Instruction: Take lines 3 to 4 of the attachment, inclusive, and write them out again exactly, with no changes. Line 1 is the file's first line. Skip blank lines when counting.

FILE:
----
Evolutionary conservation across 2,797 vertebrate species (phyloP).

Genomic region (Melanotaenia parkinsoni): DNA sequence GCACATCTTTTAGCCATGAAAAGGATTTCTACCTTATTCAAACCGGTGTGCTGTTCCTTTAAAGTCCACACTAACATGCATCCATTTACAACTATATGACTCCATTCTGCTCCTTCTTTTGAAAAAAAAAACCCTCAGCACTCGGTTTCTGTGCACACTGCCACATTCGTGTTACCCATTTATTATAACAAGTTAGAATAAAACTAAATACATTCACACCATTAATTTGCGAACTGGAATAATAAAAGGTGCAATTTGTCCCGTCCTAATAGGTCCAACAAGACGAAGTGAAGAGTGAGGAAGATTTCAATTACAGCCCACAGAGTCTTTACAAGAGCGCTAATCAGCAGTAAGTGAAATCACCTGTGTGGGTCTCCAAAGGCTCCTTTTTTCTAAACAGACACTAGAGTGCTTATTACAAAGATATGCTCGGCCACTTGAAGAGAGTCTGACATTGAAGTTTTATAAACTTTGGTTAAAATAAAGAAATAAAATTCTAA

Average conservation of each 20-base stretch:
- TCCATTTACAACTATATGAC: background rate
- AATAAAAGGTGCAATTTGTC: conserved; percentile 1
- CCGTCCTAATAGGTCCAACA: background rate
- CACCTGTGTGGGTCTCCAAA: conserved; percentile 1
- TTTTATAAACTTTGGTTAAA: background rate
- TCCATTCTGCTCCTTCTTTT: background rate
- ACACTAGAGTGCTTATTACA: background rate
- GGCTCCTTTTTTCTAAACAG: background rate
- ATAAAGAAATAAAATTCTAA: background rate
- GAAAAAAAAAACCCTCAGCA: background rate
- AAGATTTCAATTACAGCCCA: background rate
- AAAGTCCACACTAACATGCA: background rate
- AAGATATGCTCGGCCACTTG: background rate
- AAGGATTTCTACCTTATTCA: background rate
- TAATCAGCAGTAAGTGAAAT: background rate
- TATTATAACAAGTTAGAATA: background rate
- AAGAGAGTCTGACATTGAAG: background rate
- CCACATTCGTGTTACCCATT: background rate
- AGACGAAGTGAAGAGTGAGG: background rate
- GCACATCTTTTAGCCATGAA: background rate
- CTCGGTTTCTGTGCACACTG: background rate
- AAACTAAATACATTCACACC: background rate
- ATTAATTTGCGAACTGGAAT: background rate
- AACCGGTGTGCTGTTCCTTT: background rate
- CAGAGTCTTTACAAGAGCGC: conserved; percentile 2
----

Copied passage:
Average conservation of each 20-base stretch:
- TCCATTTACAACTATATGAC: background rate